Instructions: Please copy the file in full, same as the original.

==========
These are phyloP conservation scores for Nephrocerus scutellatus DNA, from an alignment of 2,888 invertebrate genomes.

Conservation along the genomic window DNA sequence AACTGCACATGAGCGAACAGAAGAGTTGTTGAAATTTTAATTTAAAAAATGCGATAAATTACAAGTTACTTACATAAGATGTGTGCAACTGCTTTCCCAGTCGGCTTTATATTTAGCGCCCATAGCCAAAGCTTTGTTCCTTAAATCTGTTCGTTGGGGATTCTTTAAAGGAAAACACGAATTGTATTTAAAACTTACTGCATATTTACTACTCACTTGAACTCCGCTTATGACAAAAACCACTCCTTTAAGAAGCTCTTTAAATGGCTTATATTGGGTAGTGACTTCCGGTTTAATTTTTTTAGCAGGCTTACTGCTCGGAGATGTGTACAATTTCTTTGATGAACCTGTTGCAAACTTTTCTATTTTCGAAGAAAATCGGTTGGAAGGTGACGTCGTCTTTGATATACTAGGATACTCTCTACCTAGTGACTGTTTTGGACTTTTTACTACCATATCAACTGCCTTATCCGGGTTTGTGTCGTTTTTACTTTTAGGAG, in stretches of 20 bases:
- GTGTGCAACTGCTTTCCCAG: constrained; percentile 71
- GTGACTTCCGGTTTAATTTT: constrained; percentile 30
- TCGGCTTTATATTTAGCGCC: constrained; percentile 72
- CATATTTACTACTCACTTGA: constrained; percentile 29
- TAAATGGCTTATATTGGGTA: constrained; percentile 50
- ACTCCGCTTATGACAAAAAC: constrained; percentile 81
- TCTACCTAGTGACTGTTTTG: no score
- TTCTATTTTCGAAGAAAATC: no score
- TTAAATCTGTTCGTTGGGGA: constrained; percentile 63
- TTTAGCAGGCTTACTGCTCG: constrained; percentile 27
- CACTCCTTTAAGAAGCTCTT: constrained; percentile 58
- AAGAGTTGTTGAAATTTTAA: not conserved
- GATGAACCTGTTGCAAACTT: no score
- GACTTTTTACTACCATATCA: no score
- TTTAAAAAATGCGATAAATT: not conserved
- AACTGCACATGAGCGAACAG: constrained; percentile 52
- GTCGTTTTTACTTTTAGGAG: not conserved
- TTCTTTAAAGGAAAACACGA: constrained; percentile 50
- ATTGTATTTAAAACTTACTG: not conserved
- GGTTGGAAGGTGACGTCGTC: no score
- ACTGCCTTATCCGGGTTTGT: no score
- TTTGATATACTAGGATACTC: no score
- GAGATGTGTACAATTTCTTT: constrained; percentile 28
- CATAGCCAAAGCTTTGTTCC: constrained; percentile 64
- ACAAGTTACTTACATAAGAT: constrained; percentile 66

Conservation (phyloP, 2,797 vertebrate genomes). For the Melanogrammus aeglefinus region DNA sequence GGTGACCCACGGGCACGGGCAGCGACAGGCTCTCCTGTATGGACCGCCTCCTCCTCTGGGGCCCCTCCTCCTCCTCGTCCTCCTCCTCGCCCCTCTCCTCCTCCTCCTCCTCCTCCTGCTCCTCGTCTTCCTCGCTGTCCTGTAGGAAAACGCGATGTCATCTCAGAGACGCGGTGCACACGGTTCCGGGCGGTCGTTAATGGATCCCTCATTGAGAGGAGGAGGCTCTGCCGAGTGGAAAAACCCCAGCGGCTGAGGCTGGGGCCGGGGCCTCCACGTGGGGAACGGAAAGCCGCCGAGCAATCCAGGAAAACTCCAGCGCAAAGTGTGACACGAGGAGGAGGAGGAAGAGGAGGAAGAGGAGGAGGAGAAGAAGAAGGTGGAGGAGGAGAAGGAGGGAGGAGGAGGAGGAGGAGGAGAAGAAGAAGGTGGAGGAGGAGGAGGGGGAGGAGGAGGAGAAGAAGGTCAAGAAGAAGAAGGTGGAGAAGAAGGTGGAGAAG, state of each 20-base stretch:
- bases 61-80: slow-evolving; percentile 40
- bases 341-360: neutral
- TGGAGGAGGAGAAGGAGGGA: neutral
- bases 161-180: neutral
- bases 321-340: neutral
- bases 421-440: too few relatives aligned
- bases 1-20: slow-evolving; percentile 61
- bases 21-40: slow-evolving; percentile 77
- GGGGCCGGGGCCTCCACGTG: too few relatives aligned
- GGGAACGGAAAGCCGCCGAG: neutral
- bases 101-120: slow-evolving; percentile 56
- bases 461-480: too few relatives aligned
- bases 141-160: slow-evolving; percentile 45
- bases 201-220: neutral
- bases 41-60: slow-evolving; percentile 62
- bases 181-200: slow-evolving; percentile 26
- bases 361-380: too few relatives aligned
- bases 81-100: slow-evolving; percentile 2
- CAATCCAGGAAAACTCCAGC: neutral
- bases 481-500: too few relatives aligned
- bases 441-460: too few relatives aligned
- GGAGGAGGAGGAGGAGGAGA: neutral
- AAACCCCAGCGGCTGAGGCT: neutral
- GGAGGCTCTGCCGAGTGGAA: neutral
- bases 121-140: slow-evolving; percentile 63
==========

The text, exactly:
These are phyloP conservation scores for Nephrocerus scutellatus DNA, from an alignment of 2,888 invertebrate genomes.

Conservation along the genomic window DNA sequence AACTGCACATGAGCGAACAGAAGAGTTGTTGAAATTTTAATTTAAAAAATGCGATAAATTACAAGTTACTTACATAAGATGTGTGCAACTGCTTTCCCAGTCGGCTTTATATTTAGCGCCCATAGCCAAAGCTTTGTTCCTTAAATCTGTTCGTTGGGGATTCTTTAAAGGAAAACACGAATTGTATTTAAAACTTACTGCATATTTACTACTCACTTGAACTCCGCTTATGACAAAAACCACTCCTTTAAGAAGCTCTTTAAATGGCTTATATTGGGTAGTGACTTCCGGTTTAATTTTTTTAGCAGGCTTACTGCTCGGAGATGTGTACAATTTCTTTGATGAACCTGTTGCAAACTTTTCTATTTTCGAAGAAAATCGGTTGGAAGGTGACGTCGTCTTTGATATACTAGGATACTCTCTACCTAGTGACTGTTTTGGACTTTTTACTACCATATCAACTGCCTTATCCGGGTTTGTGTCGTTTTTACTTTTAGGAG, in stretches of 20 bases:
- GTGTGCAACTGCTTTCCCAG: constrained; percentile 71
- GTGACTTCCGGTTTAATTTT: constrained; percentile 30
- TCGGCTTTATATTTAGCGCC: constrained; percentile 72
- CATATTTACTACTCACTTGA: constrained; percentile 29
- TAAATGGCTTATATTGGGTA: constrained; percentile 50
- ACTCCGCTTATGACAAAAAC: constrained; percentile 81
- TCTACCTAGTGACTGTTTTG: no score
- TTCTATTTTCGAAGAAAATC: no score
- TTAAATCTGTTCGTTGGGGA: constrained; percentile 63
- TTTAGCAGGCTTACTGCTCG: constrained; percentile 27
- CACTCCTTTAAGAAGCTCTT: constrained; percentile 58
- AAGAGTTGTTGAAATTTTAA: not conserved
- GATGAACCTGTTGCAAACTT: no score
- GACTTTTTACTACCATATCA: no score
- TTTAAAAAATGCGATAAATT: not conserved
- AACTGCACATGAGCGAACAG: constrained; percentile 52
- GTCGTTTTTACTTTTAGGAG: not conserved
- TTCTTTAAAGGAAAACACGA: constrained; percentile 50
- ATTGTATTTAAAACTTACTG: not conserved
- GGTTGGAAGGTGACGTCGTC: no score
- ACTGCCTTATCCGGGTTTGT: no score
- TTTGATATACTAGGATACTC: no score
- GAGATGTGTACAATTTCTTT: constrained; percentile 28
- CATAGCCAAAGCTTTGTTCC: constrained; percentile 64
- ACAAGTTACTTACATAAGAT: constrained; percentile 66

Conservation (phyloP, 2,797 vertebrate genomes). For the Melanogrammus aeglefinus region DNA sequence GGTGACCCACGGGCACGGGCAGCGACAGGCTCTCCTGTATGGACCGCCTCCTCCTCTGGGGCCCCTCCTCCTCCTCGTCCTCCTCCTCGCCCCTCTCCTCCTCCTCCTCCTCCTCCTGCTCCTCGTCTTCCTCGCTGTCCTGTAGGAAAACGCGATGTCATCTCAGAGACGCGGTGCACACGGTTCCGGGCGGTCGTTAATGGATCCCTCATTGAGAGGAGGAGGCTCTGCCGAGTGGAAAAACCCCAGCGGCTGAGGCTGGGGCCGGGGCCTCCACGTGGGGAACGGAAAGCCGCCGAGCAATCCAGGAAAACTCCAGCGCAAAGTGTGACACGAGGAGGAGGAGGAAGAGGAGGAAGAGGAGGAGGAGAAGAAGAAGGTGGAGGAGGAGAAGGAGGGAGGAGGAGGAGGAGGAGGAGAAGAAGAAGGTGGAGGAGGAGGAGGGGGAGGAGGAGGAGAAGAAGGTCAAGAAGAAGAAGGTGGAGAAGAAGGTGGAGAAG, state of each 20-base stretch:
- bases 61-80: slow-evolving; percentile 40
- bases 341-360: neutral
- TGGAGGAGGAGAAGGAGGGA: neutral
- bases 161-180: neutral
- bases 321-340: neutral
- bases 421-440: too few relatives aligned
- bases 1-20: slow-evolving; percentile 61
- bases 21-40: slow-evolving; percentile 77
- GGGGCCGGGGCCTCCACGTG: too few relatives aligned
- GGGAACGGAAAGCCGCCGAG: neutral
- bases 101-120: slow-evolving; percentile 56
- bases 461-480: too few relatives aligned
- bases 141-160: slow-evolving; percentile 45
- bases 201-220: neutral
- bases 41-60: slow-evolving; percentile 62
- bases 181-200: slow-evolving; percentile 26
- bases 361-380: too few relatives aligned
- bases 81-100: slow-evolving; percentile 2
- CAATCCAGGAAAACTCCAGC: neutral
- bases 481-500: too few relatives aligned
- bases 441-460: too few relatives aligned
- GGAGGAGGAGGAGGAGGAGA: neutral
- AAACCCCAGCGGCTGAGGCT: neutral
- GGAGGCTCTGCCGAGTGGAA: neutral
- bases 121-140: slow-evolving; percentile 63